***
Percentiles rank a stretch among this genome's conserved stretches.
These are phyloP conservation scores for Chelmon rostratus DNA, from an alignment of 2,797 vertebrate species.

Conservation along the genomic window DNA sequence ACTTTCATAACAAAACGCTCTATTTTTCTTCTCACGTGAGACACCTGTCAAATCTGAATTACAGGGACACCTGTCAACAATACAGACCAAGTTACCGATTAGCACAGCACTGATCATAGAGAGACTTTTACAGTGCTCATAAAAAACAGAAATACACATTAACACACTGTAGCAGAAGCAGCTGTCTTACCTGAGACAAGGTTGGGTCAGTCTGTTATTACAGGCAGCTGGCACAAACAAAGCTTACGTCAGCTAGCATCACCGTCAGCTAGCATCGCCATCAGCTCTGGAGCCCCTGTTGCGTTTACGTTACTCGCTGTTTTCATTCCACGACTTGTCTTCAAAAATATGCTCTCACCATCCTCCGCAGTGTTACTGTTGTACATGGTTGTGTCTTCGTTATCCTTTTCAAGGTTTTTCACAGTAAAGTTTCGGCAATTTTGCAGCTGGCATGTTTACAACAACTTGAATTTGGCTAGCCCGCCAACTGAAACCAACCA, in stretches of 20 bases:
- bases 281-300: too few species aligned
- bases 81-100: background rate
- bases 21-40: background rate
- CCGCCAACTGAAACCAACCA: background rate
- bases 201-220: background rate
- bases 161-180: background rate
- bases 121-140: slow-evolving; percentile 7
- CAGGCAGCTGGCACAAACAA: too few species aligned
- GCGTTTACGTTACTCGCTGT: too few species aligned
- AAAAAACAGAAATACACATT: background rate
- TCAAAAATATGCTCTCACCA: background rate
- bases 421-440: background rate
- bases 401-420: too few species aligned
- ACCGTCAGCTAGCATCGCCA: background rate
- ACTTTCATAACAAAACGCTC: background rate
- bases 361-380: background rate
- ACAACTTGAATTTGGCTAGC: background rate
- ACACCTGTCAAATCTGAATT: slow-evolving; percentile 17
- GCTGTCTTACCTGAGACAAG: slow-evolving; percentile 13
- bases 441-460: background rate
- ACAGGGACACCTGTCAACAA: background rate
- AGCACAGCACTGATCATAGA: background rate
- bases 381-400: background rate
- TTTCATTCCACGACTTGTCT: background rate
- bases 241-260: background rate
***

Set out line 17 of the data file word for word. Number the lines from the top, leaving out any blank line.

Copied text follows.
- ACCGTCAGCTAGCATCGCCA: background rate